The fast-dump gate 30 of the present invention is formed at strategic locations within selected CCD pixels 12 by first forming a hole within one of the phase electrodes Φ1, Φ2 within the selected CCD pixels 12. A drain is formed adjacent to the hole to provide for the removal of pixel charges from the selected cells 22 of the vertical CCD shift register 18 which allows for altering the resolution size. The capability for altering resolution sizes is desired in numerous applications such as higher speed applications or for windowing applications where only a subset of the entire pixel array of the image sensing device 10 is desired. In a reduced resolution mode, it is not necessary to output all of the pixel charges through horizontal shift register 40. Therefore, a fast-dump gate electrode 30 is formed to remove undesired pixel data as expeditiously as possible by forming an electrode within the hole adjacent to a drain. The electrode is formed from a different electrode level from that in which the hole is formed allowing control over the draining of pixel charges without effecting the charge transfer within the vertical CCD shift register 18. Once the fast-dump gate electrode 30 is activated by application of a voltage level exceeding a predetermined threshold applied to the fast-dump gate electrode 30, all charges within the CCD cells 22 having a fast-dump gate electrode 30 will be removed. Charge can be drained from the selected vertical CCDs for any selected row, or for any number of selected rows within image sensing device 10. In the preferred embodiment, the CCD is a two-phase device, having two levels of electrode material (polysilicon, ITO or other electrode material). The hole within the preferred embodiment is formed in the first electrode level and the fast-dump gate electrode 30 is then formed over the hole from the second level of electrode material. This allows the fast-dump gate electrode 30 to be isolated from the first electrode level in which it is formed enabling independent operation of the fast-dump gate electrode 30 without effecting the operation of the vertical CCD shift register 18. The fast-dump gate electrode 30 within the preferred embodiment is formed in corresponding cells 22 within each of the columns 16 of the CCD such that an entire row of pixels can be drained from the charge coupled devices. Within the preferred embodiment, the drain used to form the fast-dump gate is a lateral overflow drain structure and the CCD is preferably a full-frame device.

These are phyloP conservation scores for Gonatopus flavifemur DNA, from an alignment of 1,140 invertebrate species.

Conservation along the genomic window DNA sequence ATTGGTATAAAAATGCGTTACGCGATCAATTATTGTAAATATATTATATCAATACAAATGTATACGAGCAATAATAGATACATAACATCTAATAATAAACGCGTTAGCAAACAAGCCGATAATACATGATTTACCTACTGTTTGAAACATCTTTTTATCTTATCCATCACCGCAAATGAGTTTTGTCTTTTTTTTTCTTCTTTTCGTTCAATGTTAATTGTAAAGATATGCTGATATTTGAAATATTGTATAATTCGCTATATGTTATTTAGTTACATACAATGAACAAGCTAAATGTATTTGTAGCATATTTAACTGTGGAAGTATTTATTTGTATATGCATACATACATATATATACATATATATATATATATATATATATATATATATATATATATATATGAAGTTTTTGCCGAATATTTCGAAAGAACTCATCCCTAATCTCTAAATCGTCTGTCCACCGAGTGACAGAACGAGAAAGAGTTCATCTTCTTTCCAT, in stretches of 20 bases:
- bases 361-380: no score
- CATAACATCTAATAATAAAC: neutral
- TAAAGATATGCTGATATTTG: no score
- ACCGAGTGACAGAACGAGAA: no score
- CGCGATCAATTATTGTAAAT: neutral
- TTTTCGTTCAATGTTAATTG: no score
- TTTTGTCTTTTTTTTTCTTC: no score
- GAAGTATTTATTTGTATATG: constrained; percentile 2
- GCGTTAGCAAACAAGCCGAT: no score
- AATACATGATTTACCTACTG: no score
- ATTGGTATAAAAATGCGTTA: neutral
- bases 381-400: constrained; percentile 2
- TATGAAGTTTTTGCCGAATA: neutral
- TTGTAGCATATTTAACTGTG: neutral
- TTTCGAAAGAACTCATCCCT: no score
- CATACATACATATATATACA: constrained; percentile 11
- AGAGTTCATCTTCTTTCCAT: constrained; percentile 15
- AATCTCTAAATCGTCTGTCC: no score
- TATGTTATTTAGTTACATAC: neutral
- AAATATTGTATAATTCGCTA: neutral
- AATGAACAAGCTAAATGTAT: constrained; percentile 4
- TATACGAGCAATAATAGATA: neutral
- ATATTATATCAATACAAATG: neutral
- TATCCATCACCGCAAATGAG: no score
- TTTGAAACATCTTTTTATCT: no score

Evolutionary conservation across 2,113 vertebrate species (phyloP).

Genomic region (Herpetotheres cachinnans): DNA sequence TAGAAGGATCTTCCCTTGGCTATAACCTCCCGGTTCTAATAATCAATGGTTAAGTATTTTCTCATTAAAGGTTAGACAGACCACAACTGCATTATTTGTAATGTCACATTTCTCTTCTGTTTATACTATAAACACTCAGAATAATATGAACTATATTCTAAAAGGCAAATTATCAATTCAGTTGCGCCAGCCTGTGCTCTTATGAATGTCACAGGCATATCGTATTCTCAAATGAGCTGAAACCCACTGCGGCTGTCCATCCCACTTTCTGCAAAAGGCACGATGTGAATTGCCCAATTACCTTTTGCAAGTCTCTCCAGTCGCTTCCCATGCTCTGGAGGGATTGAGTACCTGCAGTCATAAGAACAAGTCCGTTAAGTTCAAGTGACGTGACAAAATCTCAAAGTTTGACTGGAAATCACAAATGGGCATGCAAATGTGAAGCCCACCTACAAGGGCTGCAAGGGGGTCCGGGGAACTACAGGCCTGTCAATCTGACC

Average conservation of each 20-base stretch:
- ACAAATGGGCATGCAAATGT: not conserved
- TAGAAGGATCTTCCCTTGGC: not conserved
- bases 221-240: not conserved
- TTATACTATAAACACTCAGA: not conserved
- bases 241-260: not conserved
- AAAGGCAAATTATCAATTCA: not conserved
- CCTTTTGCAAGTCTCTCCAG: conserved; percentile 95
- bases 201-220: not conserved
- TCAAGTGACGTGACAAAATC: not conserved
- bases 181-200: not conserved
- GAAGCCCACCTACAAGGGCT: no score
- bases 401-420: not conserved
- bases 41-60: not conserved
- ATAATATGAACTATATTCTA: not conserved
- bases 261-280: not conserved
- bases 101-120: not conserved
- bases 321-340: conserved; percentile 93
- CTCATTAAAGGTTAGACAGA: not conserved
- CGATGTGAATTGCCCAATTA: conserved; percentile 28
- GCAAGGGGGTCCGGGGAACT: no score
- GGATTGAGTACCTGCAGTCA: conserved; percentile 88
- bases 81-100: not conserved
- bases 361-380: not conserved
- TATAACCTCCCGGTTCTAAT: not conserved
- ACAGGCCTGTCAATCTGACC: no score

FIG. 4 is a top view of a portion of image sensing device 10 that has been selected to show the features and structure of the new fast-dump gate 30. As shown in FIG. 4, the phase-1 electrode Φ1 is electrically connected to voltage source V1, and the phase-2 electrode Φ2 is electrically connected to voltage source V2 to create the two-phase, image sensing device 10 of the preferred embodiment. The fast-dump gate 30 electrode is preferably formed within the phase-1 electrode Φ1 area because this is the last phase in the cell which facilitates an efficient dump of all the charge contained within a cell. While it will be understood to those skilled in the art, that the fast-dump gate 30 can be formed in any of the phases, it is preferably formed within the last phase of the cell. This is illustrated in the frame transfer, image sensing device 10 of the preferred embodiment wherein charge from phase-1 electrode Φ1 is drained via the fast-dump gate 30 prior to charge from the phase-2 electrode Φ2 being shifted into the phase-1 electrode Φ1 area where this charge is also drained via fast-dump gate 30. The organization of having the last phase contain fast-dump gate 30 is consistent before charge is transferred out of the cell, and it is desirable to remove all the charge from the cell via the fast-dump gate 30 structure. Therefore, the last phase within a cell is the preferred phase for placement of the fast-dump gate 30 structure.